U.S. allies reacted with support Friday for the U.S. missile strikes on a Syrian airbase in retaliation for the alleged use of chemical weapons by Syrian forces. Tuesday's chemical attack, which targeted a rebel-held town, killed at least 86 people, including 27 children.
Here are what some of them said:
The Saudi Foreign Ministry praised Trump’s “courageous decision” and blamed the government of Syrian President Bashar Assad for the chemical weapons attack. The ministry said the missile launch ordered by President Trump was the right response to “the crimes of this regime to its people in light of the failure of the international community to stop it,” the state-run Saudi Press Agency reported.
Israeli Prime Minister Benjamin Netanyahu expressed his support for the strike. "In words and actions, President Trump sent a strong and clear response: The use of chemical weapons is unacceptable. Israel fully and unequivocally supports the president's decision and hopes the clear message will reverberate not only in Damascus but also in Tehran, Pyongyang and other places," Netanyahu said Friday, according to the Jerusalem Post.
A government spokesperson said in a statement that it "fully supports the U.S. action, which we believe was an appropriate response to the barbaric chemical weapons attack launched by the Syrian regime, and is intended to deter further attacks.” The United Kingdom is a close military ally of the United States.
FRANCE AND GERMANY
German Chancellor Angela Merkel and French President Francois Hollande said in a joint statement: “President Assad alone bears responsibility for this development.” The statement issued by both their offices followed a phone call between the two leaders to discuss the U.S. strikes. “His repeated use of chemical weapons and his crimes against his own population had to be sanctioned.”
Prime Minister Justin Trudeau said Canada “fully supports” the United States' “limited and focused action." "President Assad’s use of chemical weapons and the crimes the Syrian regime has committed against its own people cannot be ignored. These gruesome attacks cannot be permitted to continue with impunity,” he said in a statement.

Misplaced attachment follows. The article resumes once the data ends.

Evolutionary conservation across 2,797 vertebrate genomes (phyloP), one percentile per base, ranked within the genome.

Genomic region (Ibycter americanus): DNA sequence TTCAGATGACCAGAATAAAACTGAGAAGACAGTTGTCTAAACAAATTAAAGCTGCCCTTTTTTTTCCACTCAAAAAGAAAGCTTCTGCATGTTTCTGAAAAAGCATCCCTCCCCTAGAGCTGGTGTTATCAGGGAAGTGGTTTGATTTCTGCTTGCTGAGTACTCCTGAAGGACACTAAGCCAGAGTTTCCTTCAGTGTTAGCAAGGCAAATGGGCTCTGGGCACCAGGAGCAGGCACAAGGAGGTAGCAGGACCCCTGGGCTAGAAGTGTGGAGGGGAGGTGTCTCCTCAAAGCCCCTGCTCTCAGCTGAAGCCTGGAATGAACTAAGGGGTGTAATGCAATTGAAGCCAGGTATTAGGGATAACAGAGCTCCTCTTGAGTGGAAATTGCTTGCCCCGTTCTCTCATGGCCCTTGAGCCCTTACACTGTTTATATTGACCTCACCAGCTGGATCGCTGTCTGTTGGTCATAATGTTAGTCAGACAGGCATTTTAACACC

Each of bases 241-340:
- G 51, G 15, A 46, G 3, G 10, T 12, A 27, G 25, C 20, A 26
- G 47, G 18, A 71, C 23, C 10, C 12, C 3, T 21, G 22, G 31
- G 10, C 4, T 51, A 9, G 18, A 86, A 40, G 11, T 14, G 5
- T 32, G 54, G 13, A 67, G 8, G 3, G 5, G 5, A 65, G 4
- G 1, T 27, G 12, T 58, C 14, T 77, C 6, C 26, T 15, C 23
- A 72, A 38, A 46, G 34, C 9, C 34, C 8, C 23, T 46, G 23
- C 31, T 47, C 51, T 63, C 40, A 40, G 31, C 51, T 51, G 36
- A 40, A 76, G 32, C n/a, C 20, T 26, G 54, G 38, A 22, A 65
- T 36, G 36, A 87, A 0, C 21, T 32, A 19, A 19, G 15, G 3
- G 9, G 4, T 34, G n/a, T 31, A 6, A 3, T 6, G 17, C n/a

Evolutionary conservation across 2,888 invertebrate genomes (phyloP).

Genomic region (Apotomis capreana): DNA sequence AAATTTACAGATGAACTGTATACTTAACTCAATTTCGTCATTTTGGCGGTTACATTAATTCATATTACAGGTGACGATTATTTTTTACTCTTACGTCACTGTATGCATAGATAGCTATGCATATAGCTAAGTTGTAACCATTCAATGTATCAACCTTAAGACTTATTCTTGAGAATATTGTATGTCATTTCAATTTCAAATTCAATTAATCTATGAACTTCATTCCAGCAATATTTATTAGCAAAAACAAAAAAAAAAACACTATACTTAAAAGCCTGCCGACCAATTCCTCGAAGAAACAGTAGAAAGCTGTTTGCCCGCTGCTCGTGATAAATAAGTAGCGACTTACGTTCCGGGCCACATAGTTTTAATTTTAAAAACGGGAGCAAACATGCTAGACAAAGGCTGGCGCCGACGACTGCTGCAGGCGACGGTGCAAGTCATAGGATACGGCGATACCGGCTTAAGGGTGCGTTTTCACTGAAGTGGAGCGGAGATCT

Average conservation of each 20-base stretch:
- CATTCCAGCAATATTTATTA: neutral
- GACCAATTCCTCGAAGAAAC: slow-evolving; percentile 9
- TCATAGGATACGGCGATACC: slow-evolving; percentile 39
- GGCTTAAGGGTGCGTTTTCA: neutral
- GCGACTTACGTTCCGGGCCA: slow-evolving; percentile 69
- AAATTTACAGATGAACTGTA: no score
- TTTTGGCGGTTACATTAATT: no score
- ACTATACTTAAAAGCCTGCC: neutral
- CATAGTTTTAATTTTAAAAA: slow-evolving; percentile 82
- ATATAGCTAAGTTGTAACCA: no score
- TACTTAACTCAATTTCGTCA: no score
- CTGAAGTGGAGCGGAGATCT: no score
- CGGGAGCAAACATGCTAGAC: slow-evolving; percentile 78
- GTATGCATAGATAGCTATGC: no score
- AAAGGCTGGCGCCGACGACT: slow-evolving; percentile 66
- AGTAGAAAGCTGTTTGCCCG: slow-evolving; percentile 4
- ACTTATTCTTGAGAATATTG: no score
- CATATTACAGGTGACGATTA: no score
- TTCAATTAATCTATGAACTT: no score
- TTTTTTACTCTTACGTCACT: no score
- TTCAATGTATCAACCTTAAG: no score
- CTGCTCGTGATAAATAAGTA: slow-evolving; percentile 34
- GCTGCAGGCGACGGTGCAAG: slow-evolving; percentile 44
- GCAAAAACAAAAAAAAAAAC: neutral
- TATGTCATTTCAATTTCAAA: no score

Italian Prime Minister Paolo Gentiloni said that Trump's action "was a response motivated by a war crime," Italy's ANSA news agency reported. Italian Foreign Minister Angelino Alfano said the U.S. action "was proportionate in timing and methods, as a response to an unacceptable sense of impunity, as well as a signal of deterrent towards the risk of further use of chemical weapons by Assad, in addition to those ascertained by the U.N." ANSA reported.
NATO Secretary General Jens Stoltenberg said the Syrian regime bears “full responsibility” for the U.S. strike. “NATO has consistently condemned Syria’s continued use of chemical weapons as a clear breach of international norms and agreements,” he said. “Any use of chemical weapons is unacceptable, cannot go unanswered, and those responsible must be held accountable.”
Donald Tusk, the president of the European Council of EU leaders, appeared to welcome Trump’s action. “US strikes show needed resolve against barbaric chemical attacks. EU will work with the US to end brutality in Syria,” he tweeted. A separate statement from the High Representative on behalf of the EU said: “The EU firmly believes that there can be no military solution to the conflict and is committed to the unity, sovereignty, territorial integrity and independence of the Syrian State.” It said only a political solution would defeat the Islamic State and other terrorist groups in Syria, and reiterated its support for the U.N.-mediated peace talks in Geneva.
At least two countries took a neutral stance:
Hua Chunying, the spokesperson for China's Foreign Ministry, said "China supports the United Nations in launching an independent and comprehensive investigation" into both the chemical attack, and the U.S. retaliation. "China called on all sides to prevent the deterioration of the situation in order to ensure the political solution in the Syria crisis" said Hua, according to the official Xinhua news agency. The strike occurred while President Xi Jinping was visiting Trump for a summit in Florida.
Sweden’s Foreign Minister Margot Wallström called on the U.N. Security Council to seek a diplomatic resolution. “It is unclear whether the missile attack last night is the new American policy. It is important that there is also an international legal basis for action,” she said in a statement. “Last night's missile attack also raises questions about how this could be compatible with international law. The issue must therefore return to the security council, which must take responsibility to reach a lasting political solution,” Wallström said.
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